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Can you load .40 s&w for carbine performance?

Discussion in 'Handloading and Reloading' started by hammerklavier, Mar 14, 2010.

  1. hammerklavier

    hammerklavier Active Member

    Sep 13, 2009
    North Carolina
    This might be comparing apples to oranges, but I noticed that .40 doesn't seem to get much boost in a carbine. 165gr CorBon from 4" barrel gives a velocity of 1164, from a 16" barrel the velocity is 1351.

    For .44 magnum the same weight and brand ammo (albeit a little wider) gives velocities of 1150 and 1552.

    So can you load the .40 to get that kind of boost from the longer barrel?
  2. 918v

    918v Senior Member

    Mar 16, 2006

    40's use medium/fast burning rate powders that are designed to be consumed mostly within the short barrel.

    44's use three times the amount of a slow burning powder and benefit from longer barrels.
  3. andrewstorm

    andrewstorm member

    Oct 5, 2009
    land of the free,because of the brave
    40 carbine performance

    corbon makes hot loads,and velocity is increased by the length of the barrel to a certain point,after the initial increase ,power drops off on barrels over 18 in.:cool:
  4. bfoosh006

    bfoosh006 Member

    Jan 29, 2008
    You can get good increases in velocity, but not with conventional .40 powders.
    Ramshot printed .40 SW data for their "Enforcer" magnum powder. With the 155gr XTP and a less then max. load it did 1350+ fps out of my fully-supported 1911 5" barrel. I saw no signs of over-pressure, but I didn't bother to go any higher with the charge weight. But, there was an increase in muzzle blast ( no surprise there...)

    It showed me that there is room for different powders.
  5. evan price

    evan price Mentor

    Dec 7, 2005
    http://www.ohioccw.org/ Ohio's best CCW resour
    .40 does not leave a lot of wiggle room. It runs maxed out- which is why there is no +P load for .40.

    However, by doing your homework you can get a carbine load.
    Choose the slowest powders you can find data for. My favorite for .40 is IMR 800-X. Most velocity with least pressure.
    Work your way up to a max load with the components they recommend. Slower powders give the most improvement in a long barrel.

    You might be able to get closer to 1400fps with that 165 grain slug. But I don't think you will get to that number, safely.
  6. dwhite

    dwhite Member

    Aug 4, 2007
    Wake County, NC

    What kind of carbine? Been looking for one myself. Actually I'd really like a NEF Hand-Rifle with both 38/357 barrel and a 40 S&W barrel. They do the 38/357 but apparently the barrel is not interchangeable with anything else.

    All the Best,
    D. White
  7. MichaelK

    MichaelK Member

    Oct 27, 2009
    In the 5th edition of "ABC's of Reloading", Grennell mentions testing 9mm carbine reloads loaded with H110. Can't remember the numbers, but he was happy with that load.

    You might try it also in your 40, but I would guess the muzzle blast in a hangun would be stunning!
  8. hammerklavier

    hammerklavier Active Member

    Sep 13, 2009
    North Carolina
    I'm looking at either a beretta or kel tec.
  9. idoono

    idoono New Member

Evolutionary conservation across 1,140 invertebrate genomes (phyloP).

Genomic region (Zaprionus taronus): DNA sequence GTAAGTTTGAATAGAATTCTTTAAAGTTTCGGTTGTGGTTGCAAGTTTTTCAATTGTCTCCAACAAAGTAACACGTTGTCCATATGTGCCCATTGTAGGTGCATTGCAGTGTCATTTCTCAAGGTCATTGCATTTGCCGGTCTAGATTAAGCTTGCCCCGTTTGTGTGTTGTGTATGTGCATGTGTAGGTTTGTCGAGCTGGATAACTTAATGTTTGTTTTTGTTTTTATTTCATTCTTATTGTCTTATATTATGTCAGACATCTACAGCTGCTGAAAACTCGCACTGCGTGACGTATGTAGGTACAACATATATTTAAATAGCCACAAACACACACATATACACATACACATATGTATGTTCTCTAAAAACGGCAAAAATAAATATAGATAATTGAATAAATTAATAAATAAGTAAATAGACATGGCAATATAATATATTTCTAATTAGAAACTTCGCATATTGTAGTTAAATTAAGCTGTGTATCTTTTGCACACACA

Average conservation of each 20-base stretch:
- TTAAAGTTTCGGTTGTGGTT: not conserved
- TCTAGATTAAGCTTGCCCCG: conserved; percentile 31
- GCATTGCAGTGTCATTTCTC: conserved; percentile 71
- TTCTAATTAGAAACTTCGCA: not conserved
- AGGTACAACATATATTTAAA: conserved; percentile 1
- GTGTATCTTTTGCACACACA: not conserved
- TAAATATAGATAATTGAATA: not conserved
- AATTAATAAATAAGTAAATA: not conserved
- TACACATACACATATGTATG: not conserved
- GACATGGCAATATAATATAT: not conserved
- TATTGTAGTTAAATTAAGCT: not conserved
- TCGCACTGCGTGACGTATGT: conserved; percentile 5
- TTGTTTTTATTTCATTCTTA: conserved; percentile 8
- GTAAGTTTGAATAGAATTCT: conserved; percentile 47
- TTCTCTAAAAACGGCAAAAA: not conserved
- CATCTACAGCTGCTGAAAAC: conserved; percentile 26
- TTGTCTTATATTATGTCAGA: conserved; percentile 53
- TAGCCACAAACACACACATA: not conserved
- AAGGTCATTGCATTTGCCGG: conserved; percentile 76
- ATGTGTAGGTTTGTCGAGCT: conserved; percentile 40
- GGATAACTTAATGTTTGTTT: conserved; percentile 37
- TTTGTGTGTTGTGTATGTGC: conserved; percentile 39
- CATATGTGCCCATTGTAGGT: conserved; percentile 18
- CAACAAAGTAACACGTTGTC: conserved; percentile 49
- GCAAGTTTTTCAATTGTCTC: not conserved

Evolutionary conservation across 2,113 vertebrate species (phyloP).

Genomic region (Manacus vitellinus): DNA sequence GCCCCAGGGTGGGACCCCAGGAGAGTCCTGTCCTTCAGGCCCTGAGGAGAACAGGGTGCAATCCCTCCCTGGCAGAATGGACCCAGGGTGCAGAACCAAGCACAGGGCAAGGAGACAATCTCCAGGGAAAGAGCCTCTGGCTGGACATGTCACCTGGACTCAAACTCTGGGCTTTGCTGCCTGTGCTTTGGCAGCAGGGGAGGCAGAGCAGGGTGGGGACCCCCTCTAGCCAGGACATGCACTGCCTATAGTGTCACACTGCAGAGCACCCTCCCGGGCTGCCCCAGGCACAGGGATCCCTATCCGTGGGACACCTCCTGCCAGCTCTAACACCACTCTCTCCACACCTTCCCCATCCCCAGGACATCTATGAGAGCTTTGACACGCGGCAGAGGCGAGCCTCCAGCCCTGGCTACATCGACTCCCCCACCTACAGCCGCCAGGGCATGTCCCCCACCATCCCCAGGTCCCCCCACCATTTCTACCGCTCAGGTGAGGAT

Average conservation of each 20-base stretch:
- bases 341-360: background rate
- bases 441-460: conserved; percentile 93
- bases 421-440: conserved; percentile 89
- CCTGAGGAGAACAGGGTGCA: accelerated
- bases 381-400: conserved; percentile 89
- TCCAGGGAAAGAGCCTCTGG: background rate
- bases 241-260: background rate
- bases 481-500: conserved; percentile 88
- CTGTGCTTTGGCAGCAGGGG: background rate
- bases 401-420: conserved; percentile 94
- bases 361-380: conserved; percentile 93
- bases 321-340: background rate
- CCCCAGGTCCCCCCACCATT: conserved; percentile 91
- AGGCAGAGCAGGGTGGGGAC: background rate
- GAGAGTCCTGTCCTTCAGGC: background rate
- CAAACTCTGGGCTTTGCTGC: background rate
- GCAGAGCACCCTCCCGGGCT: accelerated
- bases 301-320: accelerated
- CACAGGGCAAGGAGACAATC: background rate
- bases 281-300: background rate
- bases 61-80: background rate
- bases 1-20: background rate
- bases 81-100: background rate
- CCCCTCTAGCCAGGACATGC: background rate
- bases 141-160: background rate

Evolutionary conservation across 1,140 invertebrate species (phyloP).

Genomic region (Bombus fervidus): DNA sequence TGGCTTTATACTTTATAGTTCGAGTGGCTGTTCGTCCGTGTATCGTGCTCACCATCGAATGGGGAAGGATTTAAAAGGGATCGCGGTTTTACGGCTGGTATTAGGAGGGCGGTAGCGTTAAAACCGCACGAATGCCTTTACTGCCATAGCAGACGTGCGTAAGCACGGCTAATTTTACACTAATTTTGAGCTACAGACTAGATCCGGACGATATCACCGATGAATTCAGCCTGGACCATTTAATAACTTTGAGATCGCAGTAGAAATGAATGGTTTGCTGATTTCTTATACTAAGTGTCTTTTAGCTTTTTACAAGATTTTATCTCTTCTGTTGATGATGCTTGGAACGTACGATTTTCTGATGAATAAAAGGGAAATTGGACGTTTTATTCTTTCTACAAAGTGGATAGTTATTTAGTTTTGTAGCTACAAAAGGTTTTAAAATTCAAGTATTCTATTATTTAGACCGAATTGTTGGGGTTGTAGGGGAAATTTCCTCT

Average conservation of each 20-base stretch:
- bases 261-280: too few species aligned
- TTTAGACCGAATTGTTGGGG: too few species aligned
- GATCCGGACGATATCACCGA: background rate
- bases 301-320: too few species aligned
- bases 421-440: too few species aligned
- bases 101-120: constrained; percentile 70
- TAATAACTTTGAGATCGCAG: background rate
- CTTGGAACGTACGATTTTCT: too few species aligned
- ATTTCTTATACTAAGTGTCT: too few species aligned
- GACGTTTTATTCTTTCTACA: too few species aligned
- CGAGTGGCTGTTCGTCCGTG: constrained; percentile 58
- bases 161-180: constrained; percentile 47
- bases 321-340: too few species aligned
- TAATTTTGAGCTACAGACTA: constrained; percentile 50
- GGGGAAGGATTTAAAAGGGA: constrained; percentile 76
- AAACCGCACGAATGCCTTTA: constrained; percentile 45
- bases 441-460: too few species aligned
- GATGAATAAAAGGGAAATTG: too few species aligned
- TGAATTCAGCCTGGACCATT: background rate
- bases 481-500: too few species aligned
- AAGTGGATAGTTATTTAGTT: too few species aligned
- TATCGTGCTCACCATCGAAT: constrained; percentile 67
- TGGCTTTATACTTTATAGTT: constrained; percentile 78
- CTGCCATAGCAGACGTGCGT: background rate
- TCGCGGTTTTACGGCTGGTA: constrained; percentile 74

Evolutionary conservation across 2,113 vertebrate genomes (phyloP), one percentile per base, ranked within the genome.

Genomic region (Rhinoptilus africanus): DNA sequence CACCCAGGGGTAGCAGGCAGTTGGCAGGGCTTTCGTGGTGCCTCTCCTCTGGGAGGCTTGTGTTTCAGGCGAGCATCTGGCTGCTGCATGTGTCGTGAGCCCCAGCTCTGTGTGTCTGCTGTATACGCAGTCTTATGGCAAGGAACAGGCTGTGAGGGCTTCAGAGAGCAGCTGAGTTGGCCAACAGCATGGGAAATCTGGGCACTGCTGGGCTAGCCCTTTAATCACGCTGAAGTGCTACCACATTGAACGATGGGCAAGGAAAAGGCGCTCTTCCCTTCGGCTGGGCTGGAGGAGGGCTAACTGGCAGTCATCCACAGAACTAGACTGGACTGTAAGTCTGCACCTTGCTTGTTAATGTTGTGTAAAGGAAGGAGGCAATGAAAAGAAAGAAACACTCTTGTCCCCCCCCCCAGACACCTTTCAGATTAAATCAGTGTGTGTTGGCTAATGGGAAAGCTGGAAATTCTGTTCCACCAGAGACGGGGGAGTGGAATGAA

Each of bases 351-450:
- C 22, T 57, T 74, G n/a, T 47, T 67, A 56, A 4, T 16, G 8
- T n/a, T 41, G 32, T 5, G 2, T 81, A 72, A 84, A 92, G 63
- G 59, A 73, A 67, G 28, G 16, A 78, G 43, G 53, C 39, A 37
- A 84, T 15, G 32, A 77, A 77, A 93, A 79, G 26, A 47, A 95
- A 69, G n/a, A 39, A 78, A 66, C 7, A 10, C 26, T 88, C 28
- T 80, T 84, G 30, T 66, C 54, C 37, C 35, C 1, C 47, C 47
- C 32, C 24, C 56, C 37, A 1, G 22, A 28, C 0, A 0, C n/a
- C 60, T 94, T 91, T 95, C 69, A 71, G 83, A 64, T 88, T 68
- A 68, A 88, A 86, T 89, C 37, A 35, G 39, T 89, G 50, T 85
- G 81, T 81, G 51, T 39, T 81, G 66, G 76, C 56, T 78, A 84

Dec 26, 2008
    Ruger PC4 for the win if you can find one. :D :D
  10. Walkalong

    Walkalong Moderator

    Nov 20, 2006
    This question about loading pistol calibers for carbines comes up from time to time.

    It doesn't matter what you shoot the round in, it has to be at or under SAMMI max pressures, which means we have to follow our load books and online PDF's from the powder makers.

    In general the powder that gives the best velocity in a short barrel, does so in the long barrel. I have seen where it wasn't a couple of times though in my limited testing with carbines and pistol calibers. Mostly 9MM, but a little .40 and .44 Mag. When the fastest short barrel load was not the fastest long barrel load, it was still very close to the top velocity in the long barrel.

    I have had some time off lately and have shot around a dozen different 9MM loads with two different bullet weights through a 3" EMP, a 4 1/2" TZ, and a 16" AR. Every single time the fastest in the EMP was the fastest in the AR, as has been in the past.

    Stay within the limits set by the load books etc. Test your different loads in the carbine to see which gives the most velocity and which is accurate.

    Of the three I shot yesterday with a 125 Gr jacketed bullet, the one that surprised me as far as velocity was N 340. The EMP and the AR were very accurate with it as well, and it shot pretty well in the TZ. What really surprised me was that it was by far the best velocity in the EMP, but was short of the best in the AR by a few FPS. Close, but no cigar. (Note: It's "Hi" was tied for the highest "Hi")

    In my quest to find a good, fast, accurate, 9MM 125 Gr load for the AR, I found a good option for a short barreled 9MM powder. One that still gave very good velocities in the AR. Go figure.

    All max loads by current on line data. Yesterday - 62 Degrees - WSP primer - Master Match 125 Gr SP at 1.122 O.A.L.

    5.7 Grs N340

    3" EMP = 1135 Avg FPS

    4 1/2" TZ = 1205 Avg FPS

    16" AR = 1330 Avg FPS

    6.4 Grs AA #5

    3" EMP = 1059 Avg FPS

    4 1/2" TZ = 1122 Avg FPS

    16" AR = 1296 Avg FPS

    6.8 Grs HS-6

    3" EMP = 1087 Avg FPS

    4 1/2" TZ = 1172 Avg FPS

    16" AR = 1336 Avg FPS

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